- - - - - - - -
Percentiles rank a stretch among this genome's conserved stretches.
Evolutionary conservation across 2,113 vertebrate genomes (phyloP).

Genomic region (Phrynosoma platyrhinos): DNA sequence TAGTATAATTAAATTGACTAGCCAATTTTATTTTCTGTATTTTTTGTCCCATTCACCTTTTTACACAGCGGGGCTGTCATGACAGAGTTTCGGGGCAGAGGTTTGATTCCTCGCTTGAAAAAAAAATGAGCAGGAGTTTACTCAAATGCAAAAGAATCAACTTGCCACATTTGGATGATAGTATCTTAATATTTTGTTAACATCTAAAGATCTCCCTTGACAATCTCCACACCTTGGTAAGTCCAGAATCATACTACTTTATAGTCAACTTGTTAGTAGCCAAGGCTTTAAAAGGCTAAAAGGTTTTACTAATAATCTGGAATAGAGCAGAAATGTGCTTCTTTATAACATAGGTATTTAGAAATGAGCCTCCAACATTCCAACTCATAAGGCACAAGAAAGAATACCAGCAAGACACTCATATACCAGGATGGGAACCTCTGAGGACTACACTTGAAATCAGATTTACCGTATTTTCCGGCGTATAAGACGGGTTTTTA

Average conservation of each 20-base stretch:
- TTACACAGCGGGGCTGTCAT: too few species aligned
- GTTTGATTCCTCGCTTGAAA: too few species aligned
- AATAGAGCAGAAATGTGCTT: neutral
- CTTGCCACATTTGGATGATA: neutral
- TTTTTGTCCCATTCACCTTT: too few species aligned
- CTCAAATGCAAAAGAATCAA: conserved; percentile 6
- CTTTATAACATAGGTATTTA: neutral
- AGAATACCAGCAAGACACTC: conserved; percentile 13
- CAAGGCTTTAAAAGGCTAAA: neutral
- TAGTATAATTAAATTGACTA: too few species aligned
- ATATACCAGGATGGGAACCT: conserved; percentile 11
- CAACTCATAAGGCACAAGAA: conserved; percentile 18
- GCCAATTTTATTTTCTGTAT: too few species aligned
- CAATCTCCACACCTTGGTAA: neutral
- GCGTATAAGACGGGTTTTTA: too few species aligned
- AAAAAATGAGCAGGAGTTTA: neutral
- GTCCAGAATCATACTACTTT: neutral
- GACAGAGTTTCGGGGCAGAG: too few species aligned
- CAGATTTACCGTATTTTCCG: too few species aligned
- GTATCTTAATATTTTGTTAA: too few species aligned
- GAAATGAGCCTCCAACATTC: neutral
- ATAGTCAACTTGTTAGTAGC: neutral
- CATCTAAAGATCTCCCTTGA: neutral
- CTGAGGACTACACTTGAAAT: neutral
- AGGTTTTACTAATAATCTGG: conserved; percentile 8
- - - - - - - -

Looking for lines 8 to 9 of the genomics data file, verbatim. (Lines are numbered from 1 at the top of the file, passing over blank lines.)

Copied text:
- CTTGCCACATTTGGATGATA: neutral
- TTTTTGTCCCATTCACCTTT: too few species aligned